The reasons which induced the authorities in Ferrara and Rome to support the celebrations of Ariosto and the Ottava d'Oro between 1928 and 1933 are well known. Balbo's role was critical, for these were the years of the fascist quadrumvirate, with a strong programme for Ferrara in general and the Este period in particular. This was just the right time for an exhibition of ancient art, approved and supported by the Belle Arti and the local authority. But the Palazzo dei Diamanti initiative must also be seen as part of a series of projects drawing together many threads, in the hope of reconstructing the city which lost its independence and abruptly removed from history in 1598.

Soon after the war, in 1922, the Pitti Palace in Florence hosted an exhibition of seventeenth and eighteenth century Italian art organised by the able if not scholarly Ojetti, Tarchiani and Darni. The exhibition enjoyed considerable public success as well as progressive critical attention.
The event was a forerunner of a revival in Italian art exhibitions, and thus of demonstrations of scientific ephemera, studious and ostentatious self-promotion. Able to stimulate public opinion. And above all the realisation by the regime that an accumulation of innovations, of flourishes, of works of art could reflect well not just on Italy but on Mussolini's reputation. The dictator succeeded with a series of exhibitions starting with the outstandingly successful exhibition of Italian art at Burlington House, London between January and March 1930.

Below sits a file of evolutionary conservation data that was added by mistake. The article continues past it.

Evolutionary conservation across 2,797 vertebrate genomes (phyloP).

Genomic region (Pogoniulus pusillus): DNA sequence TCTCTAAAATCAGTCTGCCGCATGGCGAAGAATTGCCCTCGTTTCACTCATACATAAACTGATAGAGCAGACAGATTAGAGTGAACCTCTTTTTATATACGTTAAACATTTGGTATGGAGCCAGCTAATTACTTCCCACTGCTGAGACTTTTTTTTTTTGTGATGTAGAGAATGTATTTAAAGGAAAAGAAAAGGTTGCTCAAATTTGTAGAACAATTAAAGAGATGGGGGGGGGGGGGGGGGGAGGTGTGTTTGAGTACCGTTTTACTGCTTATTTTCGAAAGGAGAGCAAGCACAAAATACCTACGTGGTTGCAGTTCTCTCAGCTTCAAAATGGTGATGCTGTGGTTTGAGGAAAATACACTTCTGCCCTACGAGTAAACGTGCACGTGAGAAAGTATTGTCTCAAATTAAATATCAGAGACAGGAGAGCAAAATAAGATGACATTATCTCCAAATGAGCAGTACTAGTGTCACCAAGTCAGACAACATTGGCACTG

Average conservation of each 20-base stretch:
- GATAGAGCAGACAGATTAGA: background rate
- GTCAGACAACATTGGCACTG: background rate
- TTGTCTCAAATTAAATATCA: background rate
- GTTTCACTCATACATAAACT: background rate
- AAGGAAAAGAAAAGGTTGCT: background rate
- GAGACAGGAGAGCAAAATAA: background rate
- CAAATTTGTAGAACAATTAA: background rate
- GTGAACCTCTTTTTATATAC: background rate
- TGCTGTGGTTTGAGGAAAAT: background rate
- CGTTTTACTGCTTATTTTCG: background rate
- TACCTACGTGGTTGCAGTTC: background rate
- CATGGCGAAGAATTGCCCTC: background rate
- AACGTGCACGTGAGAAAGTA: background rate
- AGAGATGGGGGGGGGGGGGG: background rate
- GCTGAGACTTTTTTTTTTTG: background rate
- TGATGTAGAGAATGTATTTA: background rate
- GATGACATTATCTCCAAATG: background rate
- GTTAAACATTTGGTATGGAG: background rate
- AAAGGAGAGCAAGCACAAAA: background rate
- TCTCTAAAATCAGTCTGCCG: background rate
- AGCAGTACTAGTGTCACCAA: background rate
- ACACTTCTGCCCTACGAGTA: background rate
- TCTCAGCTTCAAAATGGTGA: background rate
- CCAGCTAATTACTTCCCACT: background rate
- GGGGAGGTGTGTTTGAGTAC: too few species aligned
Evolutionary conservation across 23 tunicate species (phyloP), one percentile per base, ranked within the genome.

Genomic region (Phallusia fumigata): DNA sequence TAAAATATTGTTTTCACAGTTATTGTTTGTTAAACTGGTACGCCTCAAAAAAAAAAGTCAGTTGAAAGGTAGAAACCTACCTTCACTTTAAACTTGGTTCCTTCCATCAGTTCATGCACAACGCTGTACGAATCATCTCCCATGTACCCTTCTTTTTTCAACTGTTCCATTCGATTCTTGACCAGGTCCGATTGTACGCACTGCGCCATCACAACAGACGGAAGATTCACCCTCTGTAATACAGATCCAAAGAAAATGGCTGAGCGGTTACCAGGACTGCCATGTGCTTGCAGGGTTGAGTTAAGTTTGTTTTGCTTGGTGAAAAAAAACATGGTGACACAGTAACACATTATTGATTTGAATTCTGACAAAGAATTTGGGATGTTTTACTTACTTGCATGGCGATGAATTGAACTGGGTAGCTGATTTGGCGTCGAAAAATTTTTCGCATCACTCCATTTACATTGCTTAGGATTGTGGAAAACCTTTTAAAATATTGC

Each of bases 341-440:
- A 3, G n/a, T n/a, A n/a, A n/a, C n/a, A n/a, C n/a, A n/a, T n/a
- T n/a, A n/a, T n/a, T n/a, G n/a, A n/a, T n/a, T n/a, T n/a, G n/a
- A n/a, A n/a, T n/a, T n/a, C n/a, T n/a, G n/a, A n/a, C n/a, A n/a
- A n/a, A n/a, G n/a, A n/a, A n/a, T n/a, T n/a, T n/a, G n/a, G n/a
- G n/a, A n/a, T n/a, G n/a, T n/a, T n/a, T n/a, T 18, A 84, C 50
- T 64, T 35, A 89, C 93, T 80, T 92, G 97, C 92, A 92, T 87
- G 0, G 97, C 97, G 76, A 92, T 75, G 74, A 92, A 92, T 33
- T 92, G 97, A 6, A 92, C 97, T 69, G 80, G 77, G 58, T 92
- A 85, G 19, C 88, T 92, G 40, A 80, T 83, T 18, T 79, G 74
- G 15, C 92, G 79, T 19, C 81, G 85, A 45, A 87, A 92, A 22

The Burlington House show was magnificent and enjoyed a huge success. Lady Chamberlain, the patron of the exhibition, had cut through the hesitations of resistance of the Italian Belle Arti and applied directly to the Foreign Ministry and the Head of the Government.

As for Vittorio Emanuele III, although he made his treasures available to the exhibition, he had no real idea of how many, and which, works of art were packaged up to await departure, and at the request of Ojetti he expressed his absolute opposition to the initiative. The publication of the two-volume official catalogue was delayed for two years or so. A disillusioned Kenneth Clark said it was the worst job he had ever done.

The success of the London exhibition was echoed in the even less fashionable L'Art Italien de Cimabue à Tiepolo, nearly 500 items shown in the Petit Palais in 1935. It was followed by the exhibition of Modern Italian Art organised in the Jeu de Paume by Antonio Maraini and Ugo Ojetti. This enjoyed but modest success.
The Burlington House exhibition, to return to 1930, was the starting point for a tide of exhibitions which erupted in many Italian regions throughout the decade.

In pride of place is the exhibition of Ferrarese renaissance art prepared by Nino Barbantini in the restored Palazzo dei Diamanti. In 1935, Cesare Brandi mounted an exhibition of fourteenth century painting in Rimini in the Palazzo di Arengo, surrounded by white uniforms and naval dress uniforms. There followed the excellent exhibition of Correggio's works mounted in Parma by Armando Ottaviano Quintavalle.

In the meantime, Rodolfo Pallucchini launched a strong series of shows at the Palazzo Rezzonico in Venice, a Venetian triumph which saw Titian in 1935, Veronese in 1936, Tiepolo in 1937, and the Venetian Eighteenth Century in 1938. In Florence, the Uffizi held a Giotto exhibition in 1937, publishing a massive and academically definitive catalogue a few years later.

Thus the history of art, the image of the sublime architecture of our past and the masterpieces henceforth entrusted to museums for improvement, appropriate restoration and aesthetic attention prepared to survive the imminent massacre and destruction of the Second World War with its heavy bombardment.